Skip to main content


I'm the shocked-looking fellow in the image at the left, who had just learned that he'd won the Barley's 23rd Annual Home Brewing competition.

I'm in my early 50's, and work for a large non-profit organization in Central Ohio as an engineer in the IT division. That job feeds my brewing addiction...

I started home brewing in approximately 2012. I didn't keep good records in the early days, so I can't tell you for sure when I started.

I began with the Mr. Beer kit that many home brewers start with. From there, I graduated to an 8-gallon Mega Pot 1.2 kettle and 5-gallon batches on the kitchen stove. In 2014, I supported the Kickstarter for the iMake Grainfather RIMS brewing system. I used The Grainfather from late 2014 until very late in 2017. At that time, I was offered a deal on PicoBrew's Zymatic brewing system - and I took it. In late 2018, I was offered an even better deal on the Brewie+ automated system, and I took that, too. Before the Brewie+ died, I put a few of the batches into competition and even got a medal for one of them at the Ohio State Fair.  Since the Brewie's demise, I have been back to using The Grainfather - but I've modified it a bit to make it more fun to use.

I didn't start competing with my home brew until 2017. My first time out, I placed 5 different beers into 2 different competitions. Two of those beers earned silver medals at the Ohio State Fair. A different one took third place (overall) at Barley's Ale House's 22nd Annual Homebrew Competition.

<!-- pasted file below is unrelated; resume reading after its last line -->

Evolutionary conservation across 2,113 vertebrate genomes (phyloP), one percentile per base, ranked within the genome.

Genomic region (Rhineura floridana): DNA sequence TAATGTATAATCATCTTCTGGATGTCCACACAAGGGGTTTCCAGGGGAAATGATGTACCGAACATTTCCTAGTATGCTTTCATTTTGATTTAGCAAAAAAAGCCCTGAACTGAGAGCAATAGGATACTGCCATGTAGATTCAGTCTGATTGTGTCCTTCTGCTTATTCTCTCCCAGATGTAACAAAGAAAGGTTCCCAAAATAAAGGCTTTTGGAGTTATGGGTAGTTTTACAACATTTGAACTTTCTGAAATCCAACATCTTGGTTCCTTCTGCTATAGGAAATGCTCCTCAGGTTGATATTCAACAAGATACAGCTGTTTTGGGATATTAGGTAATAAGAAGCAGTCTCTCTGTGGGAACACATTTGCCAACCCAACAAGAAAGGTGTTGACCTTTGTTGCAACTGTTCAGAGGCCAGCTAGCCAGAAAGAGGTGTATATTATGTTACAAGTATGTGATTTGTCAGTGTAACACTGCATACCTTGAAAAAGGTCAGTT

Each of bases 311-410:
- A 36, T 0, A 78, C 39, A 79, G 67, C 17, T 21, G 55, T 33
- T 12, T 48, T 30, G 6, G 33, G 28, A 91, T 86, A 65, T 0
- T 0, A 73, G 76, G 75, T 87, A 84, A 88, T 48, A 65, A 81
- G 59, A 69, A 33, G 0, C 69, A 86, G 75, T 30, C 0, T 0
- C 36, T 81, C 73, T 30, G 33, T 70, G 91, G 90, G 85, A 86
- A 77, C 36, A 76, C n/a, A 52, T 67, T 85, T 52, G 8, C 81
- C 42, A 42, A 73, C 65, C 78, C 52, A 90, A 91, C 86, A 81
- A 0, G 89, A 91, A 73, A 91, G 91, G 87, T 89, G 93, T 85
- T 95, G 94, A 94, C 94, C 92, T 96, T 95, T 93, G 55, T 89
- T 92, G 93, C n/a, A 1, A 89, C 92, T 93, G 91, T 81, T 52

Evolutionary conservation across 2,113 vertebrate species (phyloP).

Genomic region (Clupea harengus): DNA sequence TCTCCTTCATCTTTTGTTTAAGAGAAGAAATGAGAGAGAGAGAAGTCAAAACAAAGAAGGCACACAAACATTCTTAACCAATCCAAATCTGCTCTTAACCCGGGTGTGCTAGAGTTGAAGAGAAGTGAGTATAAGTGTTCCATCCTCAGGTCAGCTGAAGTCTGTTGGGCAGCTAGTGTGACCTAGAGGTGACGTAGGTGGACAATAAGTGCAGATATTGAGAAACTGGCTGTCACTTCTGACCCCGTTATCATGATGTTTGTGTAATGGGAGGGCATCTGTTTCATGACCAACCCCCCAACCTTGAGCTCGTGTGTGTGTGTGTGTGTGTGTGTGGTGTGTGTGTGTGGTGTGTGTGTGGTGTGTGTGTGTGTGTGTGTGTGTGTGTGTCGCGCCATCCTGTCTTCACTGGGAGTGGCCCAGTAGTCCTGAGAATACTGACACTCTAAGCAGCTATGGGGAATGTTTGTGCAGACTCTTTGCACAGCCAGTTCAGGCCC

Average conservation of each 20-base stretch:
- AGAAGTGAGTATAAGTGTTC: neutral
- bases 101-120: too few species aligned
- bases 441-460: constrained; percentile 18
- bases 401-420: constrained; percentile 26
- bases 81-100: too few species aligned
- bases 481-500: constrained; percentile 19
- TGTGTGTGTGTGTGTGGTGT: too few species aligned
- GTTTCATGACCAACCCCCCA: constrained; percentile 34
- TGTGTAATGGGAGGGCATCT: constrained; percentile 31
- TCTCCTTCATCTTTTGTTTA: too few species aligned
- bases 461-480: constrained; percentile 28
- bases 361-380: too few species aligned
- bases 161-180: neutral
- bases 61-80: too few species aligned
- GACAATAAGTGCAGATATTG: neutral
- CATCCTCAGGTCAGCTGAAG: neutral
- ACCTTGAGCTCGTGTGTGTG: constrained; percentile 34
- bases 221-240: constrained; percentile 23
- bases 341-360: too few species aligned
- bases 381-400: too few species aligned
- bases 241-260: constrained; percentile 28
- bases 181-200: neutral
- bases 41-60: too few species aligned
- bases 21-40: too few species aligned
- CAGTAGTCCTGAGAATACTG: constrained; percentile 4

In 2018, I entered three competitions. At the Rhinegeist competition, I entered two beers which failed to place in the categories. At the 2018 Ohio State Fair, my Belgian Tripel took a fourth place ribbon. As the image above shows, I actually won the 2018 Barley's competition with a Belgian Dark Strong Ale.  In 2019, my Dry Irish Stout took third place in the stout category at the Ohio State Fair.  So far in 2020, COVID-19 has pretty much killed any homebrew competitions here in Ohio, so I've been focusing on learning and on re-brewing some favorite recipes from years past.

If you scan this blog, you'll see that Belgian-style beers are my clear favorite. I've made lots of Belgian Single, Dubbel, Tripel, and Dark Strong Ales. The styles you won't see many of are those with a decidedly hop-forward nature like India Pale Ales (IPAs) and American Pale Ales. Those are styles I typically don't seek out to drink, so I don't tend to brew them either. By my best estimates as of this writing, I've brewed probably 15 of the 34 major listed BJCP styles, and about 35 of the "subcategories" listed under those 34 styles.  You can see the full list of batches I've brewed here.

My current setup consists of the following (links go to manufacturer and product pages):
  • iMake's The Grainfather - which is my primary setup
  • Exchilerator Maxx counterflow chiller
  • A selection of Anvil, Chapman, SS Brewing Technologies, and other fermenters, of sizes from 1 gallon to 7.5 gallons
  • A refractometer (and a glass hydrometer used to keep the refractometer calibrated)
  • Several Tilt Hydrometers and a Raspberry Pi system for logging fermentation data
  • Fermwrap heaters and InkBird temperature controllers
  • Two Brewjacket Immersion Pro temperature control setups
  • Two 120-quart Marine Coolers used for bottle conditioning
  • A rack-and-pinion capper from William's Brewing - which is awesome and highly recommended!
  • Several FastRack drying trays, used both for bottle storage and draining post-sanitization
  • A mini-fridge for cold-crashing and other uses
  • PicoBrew Zymatic automated brewing system - not used since 2018